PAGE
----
Routes into teaching
There are a number of recognised routes to gain Qualified Teacher Status including PGCE, Schools Direct, SCITTs, Teach First and Teacher Apprenticeship QTS.
Teacher training systems change all the time so you need to read the official GetIntoTeaching website.
There are two main qualifications:
Qualified Teacher Status (QTS)
QTS is a one-year course which is needed to work in a state-maintained school. This qualification confirms that you have met the government’s Teaching Standards and is followed by two years of induction in a school. Remember that you will need to decide whether you are going to opt for Primary or Secondary training.
- Primary will train you across the whole range of Primary School subjects.
- Secondary will train you to teach one subject. If you wanted to just teach one subject in a prep school, opt for Secondary.
Post-Graduate Certificate of Education (PGCE)
A PGCE qualification can include or not include QTS. This includes academic study and essay writing.
There are a number of recognised routes to gain Qualified Teacher Status:
- University courses – often PGCE with QTS. The leading training provider for teachers in independent schools in England is the University of Buckingham. Their one-year PGCE with QTS courses require you to be employed and to go to Buckingham only for seven days, all in half-terms.
- School Direct training on the job
- School-Centred Initial Teacher Training (SCITTs)
- Teach First – a two-year commitment
- Teacher Apprenticeship QTS – the fees are paid for the employer out of the apprenticeship levy funds, so there is no cost.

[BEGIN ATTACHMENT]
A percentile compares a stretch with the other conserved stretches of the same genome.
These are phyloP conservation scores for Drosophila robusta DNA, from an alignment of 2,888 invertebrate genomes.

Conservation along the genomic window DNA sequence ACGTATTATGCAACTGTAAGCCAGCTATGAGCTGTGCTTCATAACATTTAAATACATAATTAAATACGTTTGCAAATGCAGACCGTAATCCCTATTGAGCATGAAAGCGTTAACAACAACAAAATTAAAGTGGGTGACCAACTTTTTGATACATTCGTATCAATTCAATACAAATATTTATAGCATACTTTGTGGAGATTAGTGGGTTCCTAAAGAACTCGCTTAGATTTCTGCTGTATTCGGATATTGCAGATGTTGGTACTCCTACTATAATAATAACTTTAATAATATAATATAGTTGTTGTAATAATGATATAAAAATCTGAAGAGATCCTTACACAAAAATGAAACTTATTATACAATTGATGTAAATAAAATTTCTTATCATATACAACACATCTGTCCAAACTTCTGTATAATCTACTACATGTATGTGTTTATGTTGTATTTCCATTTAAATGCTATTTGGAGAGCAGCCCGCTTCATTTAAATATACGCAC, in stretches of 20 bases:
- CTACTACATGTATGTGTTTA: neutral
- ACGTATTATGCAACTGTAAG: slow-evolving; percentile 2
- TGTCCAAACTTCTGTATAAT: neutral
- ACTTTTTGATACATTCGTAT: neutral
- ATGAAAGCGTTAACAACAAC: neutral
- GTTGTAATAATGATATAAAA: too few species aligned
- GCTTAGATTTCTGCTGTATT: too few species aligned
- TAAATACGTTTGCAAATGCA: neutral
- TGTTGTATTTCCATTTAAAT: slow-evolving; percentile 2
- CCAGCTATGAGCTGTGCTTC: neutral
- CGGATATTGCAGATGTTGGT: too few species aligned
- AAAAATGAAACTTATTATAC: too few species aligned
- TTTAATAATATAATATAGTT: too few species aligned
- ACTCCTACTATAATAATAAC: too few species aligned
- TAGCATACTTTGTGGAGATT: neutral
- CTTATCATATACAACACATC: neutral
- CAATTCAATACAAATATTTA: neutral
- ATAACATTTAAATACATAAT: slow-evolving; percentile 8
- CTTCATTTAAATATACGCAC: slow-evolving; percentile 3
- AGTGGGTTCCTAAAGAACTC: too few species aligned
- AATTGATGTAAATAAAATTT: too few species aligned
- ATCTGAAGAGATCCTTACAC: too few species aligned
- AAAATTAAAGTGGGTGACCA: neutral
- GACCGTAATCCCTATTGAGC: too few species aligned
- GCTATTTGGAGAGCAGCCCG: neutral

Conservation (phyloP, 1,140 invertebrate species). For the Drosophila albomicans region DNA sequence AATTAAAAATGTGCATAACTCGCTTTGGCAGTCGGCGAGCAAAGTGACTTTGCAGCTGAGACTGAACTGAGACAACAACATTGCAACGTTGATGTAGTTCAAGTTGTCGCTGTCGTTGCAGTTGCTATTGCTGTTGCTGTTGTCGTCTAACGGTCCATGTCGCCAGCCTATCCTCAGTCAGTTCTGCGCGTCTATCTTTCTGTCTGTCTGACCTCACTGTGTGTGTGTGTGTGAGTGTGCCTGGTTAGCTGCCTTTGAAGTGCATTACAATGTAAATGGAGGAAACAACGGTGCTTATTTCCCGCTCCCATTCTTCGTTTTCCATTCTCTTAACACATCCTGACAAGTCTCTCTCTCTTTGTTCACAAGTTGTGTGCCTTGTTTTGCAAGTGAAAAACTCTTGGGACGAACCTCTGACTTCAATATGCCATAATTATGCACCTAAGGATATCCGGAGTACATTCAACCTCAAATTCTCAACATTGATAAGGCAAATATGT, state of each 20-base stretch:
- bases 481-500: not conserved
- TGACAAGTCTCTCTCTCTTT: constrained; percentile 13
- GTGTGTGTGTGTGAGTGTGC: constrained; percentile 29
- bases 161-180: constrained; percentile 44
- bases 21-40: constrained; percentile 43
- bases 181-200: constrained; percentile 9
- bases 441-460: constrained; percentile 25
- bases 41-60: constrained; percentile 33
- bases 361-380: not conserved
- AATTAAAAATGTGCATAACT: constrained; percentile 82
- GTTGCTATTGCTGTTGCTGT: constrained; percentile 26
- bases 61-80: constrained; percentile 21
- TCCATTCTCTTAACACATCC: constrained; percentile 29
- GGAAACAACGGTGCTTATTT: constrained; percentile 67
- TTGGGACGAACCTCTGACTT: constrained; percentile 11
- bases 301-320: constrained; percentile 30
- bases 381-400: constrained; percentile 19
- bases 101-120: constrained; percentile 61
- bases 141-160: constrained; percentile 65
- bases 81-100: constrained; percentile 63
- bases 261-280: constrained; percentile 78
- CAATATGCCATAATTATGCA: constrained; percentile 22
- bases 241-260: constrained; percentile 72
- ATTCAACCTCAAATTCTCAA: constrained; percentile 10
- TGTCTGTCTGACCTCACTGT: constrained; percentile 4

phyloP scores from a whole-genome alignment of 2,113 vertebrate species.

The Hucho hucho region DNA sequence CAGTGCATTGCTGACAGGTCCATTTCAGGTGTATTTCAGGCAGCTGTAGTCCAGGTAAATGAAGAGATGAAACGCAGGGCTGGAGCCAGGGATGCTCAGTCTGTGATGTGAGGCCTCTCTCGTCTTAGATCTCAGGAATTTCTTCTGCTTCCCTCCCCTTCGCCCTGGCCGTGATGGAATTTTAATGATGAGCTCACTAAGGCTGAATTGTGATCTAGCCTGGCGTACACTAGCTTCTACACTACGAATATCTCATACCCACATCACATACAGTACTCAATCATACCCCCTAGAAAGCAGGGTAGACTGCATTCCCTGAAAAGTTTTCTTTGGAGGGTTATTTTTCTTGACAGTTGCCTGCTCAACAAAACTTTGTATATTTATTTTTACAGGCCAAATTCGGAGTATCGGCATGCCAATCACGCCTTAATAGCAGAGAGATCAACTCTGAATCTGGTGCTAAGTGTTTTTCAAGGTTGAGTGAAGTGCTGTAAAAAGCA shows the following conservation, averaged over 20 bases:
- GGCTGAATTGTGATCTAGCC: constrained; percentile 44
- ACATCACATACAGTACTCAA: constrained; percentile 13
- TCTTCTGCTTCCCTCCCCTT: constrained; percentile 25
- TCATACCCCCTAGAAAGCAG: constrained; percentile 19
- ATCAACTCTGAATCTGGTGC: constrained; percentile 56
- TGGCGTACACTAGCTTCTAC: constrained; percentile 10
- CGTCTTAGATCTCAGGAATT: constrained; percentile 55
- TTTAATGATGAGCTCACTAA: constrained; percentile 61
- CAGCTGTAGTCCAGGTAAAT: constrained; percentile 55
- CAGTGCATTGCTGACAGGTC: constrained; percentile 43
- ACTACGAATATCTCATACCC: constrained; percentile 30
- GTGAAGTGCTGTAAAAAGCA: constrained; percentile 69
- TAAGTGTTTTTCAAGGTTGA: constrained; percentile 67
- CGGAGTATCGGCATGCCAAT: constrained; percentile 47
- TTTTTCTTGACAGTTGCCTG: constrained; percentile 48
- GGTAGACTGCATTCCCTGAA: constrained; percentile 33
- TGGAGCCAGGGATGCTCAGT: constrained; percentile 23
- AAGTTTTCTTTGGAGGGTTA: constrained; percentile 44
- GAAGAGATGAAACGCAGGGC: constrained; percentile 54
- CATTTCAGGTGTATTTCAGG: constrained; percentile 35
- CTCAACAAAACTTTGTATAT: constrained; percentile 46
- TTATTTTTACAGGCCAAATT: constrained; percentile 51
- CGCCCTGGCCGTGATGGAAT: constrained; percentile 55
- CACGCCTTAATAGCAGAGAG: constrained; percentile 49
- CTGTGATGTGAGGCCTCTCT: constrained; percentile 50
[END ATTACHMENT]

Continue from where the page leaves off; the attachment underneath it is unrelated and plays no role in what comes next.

Routes into teaching
Barnaby Lenon, ISC Chairman.
Although many starting a teaching career are new graduates, teaching is also an increasingly attractive choice for those wishing for a career change. Age is no barrier to training.
It may be possible to teach a main stream school curriculum area even if you don’t have a degree in that subject. The teacher training provider you apply to may ask you to take an SKE course if they feel you have the right qualities to become a teacher, but need to complete additional subject training first. This could be for several reasons, including:
- Your degree wasn’t in your chosen subject, but is closely related.
- You studied the subject at A level, but not at university.
- You have relevant professional experience, and an SKE course would show you how to apply that to the curriculum and your teaching.
These courses are also sometimes recommended for someone wanting a career change as a refresher to their original degree subject. Universities running these courses are listed in SKE Directory and there is further information available at getintoteaching.education.gov.uk.
It is worth being aware, though, that some independent senior schools are very academically selective and will expect teachers to be able to teach up to Oxbridge entrance level. They may only be looking at teachers who have very good degrees themselves in the subject they teach.
If you have a degree from an overseas university, you can still gain a teaching qualification in the UK. To do so you will need to check your qualifications for UK equivalency by contacting UK ENIC. You will also need to check with the training provider of the teaching qualification. The University of Buckingham offers an online international PGCE.
If you have been teaching overseas for a number of years and your teaching qualification and degree were gained overseas, in order to get a teaching job in a British independent school, you will need to check current immigration and employment legislation. You can also read information on how schools can recruit teachers from overseas.